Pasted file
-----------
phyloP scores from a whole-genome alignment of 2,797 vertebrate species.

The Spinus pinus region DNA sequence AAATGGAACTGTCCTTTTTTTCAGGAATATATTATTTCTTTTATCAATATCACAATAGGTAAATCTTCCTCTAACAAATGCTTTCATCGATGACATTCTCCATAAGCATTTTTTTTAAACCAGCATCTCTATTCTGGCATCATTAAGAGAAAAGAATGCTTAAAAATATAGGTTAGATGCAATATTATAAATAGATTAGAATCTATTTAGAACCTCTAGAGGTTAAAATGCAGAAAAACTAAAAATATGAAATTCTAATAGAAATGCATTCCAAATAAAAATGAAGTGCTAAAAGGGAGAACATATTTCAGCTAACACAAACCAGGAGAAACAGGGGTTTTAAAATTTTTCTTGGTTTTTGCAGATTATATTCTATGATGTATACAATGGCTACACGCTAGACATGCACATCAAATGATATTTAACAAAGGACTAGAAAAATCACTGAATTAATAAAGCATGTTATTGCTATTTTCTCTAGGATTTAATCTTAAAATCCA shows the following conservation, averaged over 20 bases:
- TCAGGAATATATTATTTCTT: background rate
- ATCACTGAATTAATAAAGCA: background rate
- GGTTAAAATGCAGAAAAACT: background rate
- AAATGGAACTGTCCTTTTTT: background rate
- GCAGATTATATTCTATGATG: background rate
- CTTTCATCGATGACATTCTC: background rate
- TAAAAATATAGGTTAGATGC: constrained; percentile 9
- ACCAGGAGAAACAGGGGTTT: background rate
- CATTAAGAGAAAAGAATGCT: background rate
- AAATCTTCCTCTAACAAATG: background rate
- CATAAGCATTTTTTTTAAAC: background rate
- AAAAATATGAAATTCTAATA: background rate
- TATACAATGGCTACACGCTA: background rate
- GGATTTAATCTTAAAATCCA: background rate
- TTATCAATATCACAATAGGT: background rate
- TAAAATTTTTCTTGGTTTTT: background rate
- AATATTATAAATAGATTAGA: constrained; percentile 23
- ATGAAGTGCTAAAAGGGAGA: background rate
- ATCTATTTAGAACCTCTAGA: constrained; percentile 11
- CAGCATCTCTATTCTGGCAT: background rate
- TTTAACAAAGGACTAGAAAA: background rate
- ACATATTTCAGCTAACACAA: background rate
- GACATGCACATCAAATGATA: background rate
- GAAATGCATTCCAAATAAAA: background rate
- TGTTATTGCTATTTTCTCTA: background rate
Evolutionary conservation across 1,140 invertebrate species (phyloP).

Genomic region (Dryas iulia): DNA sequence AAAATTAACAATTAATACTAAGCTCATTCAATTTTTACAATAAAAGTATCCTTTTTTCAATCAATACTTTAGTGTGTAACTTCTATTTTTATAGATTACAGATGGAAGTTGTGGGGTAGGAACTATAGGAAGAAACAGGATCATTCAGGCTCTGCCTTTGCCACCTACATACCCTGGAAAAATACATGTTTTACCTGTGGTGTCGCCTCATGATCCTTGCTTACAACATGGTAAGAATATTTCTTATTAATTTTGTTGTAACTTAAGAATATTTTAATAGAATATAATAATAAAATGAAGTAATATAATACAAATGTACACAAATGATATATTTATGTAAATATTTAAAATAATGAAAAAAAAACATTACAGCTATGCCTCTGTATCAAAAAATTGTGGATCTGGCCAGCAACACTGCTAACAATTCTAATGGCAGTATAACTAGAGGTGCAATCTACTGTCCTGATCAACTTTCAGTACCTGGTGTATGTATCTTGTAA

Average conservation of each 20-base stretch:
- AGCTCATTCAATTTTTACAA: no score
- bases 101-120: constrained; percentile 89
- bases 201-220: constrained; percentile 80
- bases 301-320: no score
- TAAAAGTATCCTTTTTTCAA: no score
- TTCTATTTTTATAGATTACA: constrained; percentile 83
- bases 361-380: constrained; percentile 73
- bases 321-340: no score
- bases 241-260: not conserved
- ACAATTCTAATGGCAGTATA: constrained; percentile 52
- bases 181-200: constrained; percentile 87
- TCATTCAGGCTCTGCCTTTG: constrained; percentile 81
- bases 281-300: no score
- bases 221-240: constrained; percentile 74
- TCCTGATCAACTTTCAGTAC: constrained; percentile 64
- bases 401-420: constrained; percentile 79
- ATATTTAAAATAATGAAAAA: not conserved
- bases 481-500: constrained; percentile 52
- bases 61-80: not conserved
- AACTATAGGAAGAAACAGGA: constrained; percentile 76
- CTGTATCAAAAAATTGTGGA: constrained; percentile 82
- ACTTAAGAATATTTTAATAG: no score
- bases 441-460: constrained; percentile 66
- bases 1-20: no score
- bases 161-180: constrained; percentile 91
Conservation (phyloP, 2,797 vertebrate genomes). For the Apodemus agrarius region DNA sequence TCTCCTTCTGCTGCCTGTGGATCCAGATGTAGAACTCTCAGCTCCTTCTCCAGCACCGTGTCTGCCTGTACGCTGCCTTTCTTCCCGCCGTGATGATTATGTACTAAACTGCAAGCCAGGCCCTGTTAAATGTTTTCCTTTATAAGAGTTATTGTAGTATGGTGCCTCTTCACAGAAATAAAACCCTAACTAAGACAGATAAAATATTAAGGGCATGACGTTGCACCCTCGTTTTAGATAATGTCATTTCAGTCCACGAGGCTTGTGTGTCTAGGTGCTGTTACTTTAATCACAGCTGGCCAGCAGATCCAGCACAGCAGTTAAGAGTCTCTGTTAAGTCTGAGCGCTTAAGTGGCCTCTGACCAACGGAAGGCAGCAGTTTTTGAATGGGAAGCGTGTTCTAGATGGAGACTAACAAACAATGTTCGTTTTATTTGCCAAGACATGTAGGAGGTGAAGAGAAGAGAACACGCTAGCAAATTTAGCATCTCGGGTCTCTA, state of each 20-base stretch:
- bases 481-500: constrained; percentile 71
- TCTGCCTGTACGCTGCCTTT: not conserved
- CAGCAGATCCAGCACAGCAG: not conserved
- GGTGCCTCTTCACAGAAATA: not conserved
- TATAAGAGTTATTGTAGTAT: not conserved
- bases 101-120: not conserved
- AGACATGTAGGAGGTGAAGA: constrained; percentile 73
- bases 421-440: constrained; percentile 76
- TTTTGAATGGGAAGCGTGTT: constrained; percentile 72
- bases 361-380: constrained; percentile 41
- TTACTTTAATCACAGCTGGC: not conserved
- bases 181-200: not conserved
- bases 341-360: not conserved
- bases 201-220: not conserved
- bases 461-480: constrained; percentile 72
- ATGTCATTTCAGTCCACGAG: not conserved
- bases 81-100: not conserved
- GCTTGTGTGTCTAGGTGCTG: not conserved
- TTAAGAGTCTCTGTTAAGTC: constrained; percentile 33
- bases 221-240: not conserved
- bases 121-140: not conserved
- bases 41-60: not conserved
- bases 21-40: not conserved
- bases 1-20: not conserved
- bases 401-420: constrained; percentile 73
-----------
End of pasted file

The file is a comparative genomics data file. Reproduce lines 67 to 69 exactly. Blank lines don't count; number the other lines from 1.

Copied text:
- TTACTTTAATCACAGCTGGC: not conserved
- bases 181-200: not conserved
- bases 341-360: not conserved